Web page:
Is it agreed?

It is agreed.

Would all those in favour of the motion please say Aye. Contrary minded, Nay.

The motion is carried.

The honourable member for Richmond.

RESOLUTION NO. 829

[Page 1380]

HON. MICHEL SAMSON « » : Mr. Speaker, I hereby give notice that on a future day I shall move the adoption of the following resolution:

Whereas the Nova Scotia School Accreditation Program requires schools to present convincing evidence that demonstrates improvement in set goals, which must be specific and strategic, measurable, attainable, results-based, and timely; and

Whereas Felix Marchand Education Centre in Louisdale set two goals: to increase by 5 per cent the number of students meeting or exceeding the provincial mean in operations according to the Early Elementary Mathematical Literacy Assessment by April 2012, and to increase by 5 per cent the percentage of students who feel a sense of safety and security on the playground and on the school bus by April 2012; and

Whereas on Tuesday, October 16, 2012, students, staff, school advisory council members, the Accreditation Committee, external review team members, and parents gathered at Felix Marchand Education Centre as the school was awarded accreditation through the Nova Scotia School Accreditation program;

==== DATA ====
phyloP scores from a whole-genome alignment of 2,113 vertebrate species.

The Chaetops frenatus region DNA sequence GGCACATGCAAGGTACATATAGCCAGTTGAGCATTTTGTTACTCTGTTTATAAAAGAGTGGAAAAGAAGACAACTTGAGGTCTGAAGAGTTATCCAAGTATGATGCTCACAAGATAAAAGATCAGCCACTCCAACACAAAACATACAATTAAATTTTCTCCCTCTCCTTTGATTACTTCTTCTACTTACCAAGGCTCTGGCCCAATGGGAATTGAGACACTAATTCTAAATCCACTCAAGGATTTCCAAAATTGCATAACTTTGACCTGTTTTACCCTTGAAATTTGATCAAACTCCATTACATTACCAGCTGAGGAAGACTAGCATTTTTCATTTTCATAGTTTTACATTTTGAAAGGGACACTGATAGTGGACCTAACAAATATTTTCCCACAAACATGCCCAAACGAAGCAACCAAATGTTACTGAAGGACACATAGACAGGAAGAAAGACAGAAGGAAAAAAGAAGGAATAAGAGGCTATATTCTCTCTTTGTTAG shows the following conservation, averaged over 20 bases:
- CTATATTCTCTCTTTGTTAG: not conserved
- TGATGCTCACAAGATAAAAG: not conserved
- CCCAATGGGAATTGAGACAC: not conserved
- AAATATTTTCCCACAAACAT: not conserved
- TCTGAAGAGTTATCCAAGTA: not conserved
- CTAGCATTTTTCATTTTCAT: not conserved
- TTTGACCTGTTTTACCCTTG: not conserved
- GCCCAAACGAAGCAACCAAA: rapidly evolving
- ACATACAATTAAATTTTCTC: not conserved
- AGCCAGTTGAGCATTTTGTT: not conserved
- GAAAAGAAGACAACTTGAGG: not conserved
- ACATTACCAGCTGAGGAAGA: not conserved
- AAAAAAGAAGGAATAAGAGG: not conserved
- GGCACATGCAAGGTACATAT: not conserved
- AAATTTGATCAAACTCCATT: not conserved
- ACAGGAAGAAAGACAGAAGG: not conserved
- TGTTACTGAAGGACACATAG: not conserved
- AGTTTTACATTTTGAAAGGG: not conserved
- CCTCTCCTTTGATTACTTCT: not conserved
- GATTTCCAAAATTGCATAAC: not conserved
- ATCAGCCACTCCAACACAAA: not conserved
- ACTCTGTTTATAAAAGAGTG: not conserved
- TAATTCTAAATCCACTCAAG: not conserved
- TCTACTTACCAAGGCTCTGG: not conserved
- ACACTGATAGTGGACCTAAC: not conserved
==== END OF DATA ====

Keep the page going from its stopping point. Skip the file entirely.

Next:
Therefore be it resolved that members of the House of Assembly congratulate Principal Richard Britten, teachers, staff, students and everyone involved in achieving accreditation for Felix Marchand Education Centre, and wish them continued success.

Mr. Speaker, I request waiver of notice and passage without debate.

MR. SPEAKER « » : There has been a request for waiver.

Is it agreed?

It is agreed.

Would all those in favour of the motion please say Aye. Contrary minded, Nay.

The motion is carried.

The honourable member for Cape Breton North.

RESOLUTION NO. 830

MR. EDDIE ORRELL « » : Mr. Speaker, I hereby give notice that on a future day I shall move the adoption of the following resolution:

Whereas the 16th annual Nova Scotia Skills Competition took place at Memorial High School, presented by Skills Canada-Nova Scotia, in partnership with the Nova Scotia Department of Labour and Advanced Education, Service Canada and the Nova Scotia Community College; and

[Page 1381]

Whereas the skills featured during competition included plumbing, welding, graphic design, electrical, carpentry and workplace safety, providing youth with an excellent opportunity to improve their skills; and

Whereas bronze, silver and gold medals were awarded at the end of the competition with some gold medallists becoming members of Team Nova Scotia, representing our province at the National Skills Competition;

Therefore be it resolved that all members of this House of Assembly congratulate the organizational team that made this competition a reality and wish Team Nova Scotia luck as they showcase the outstanding talent our youth have.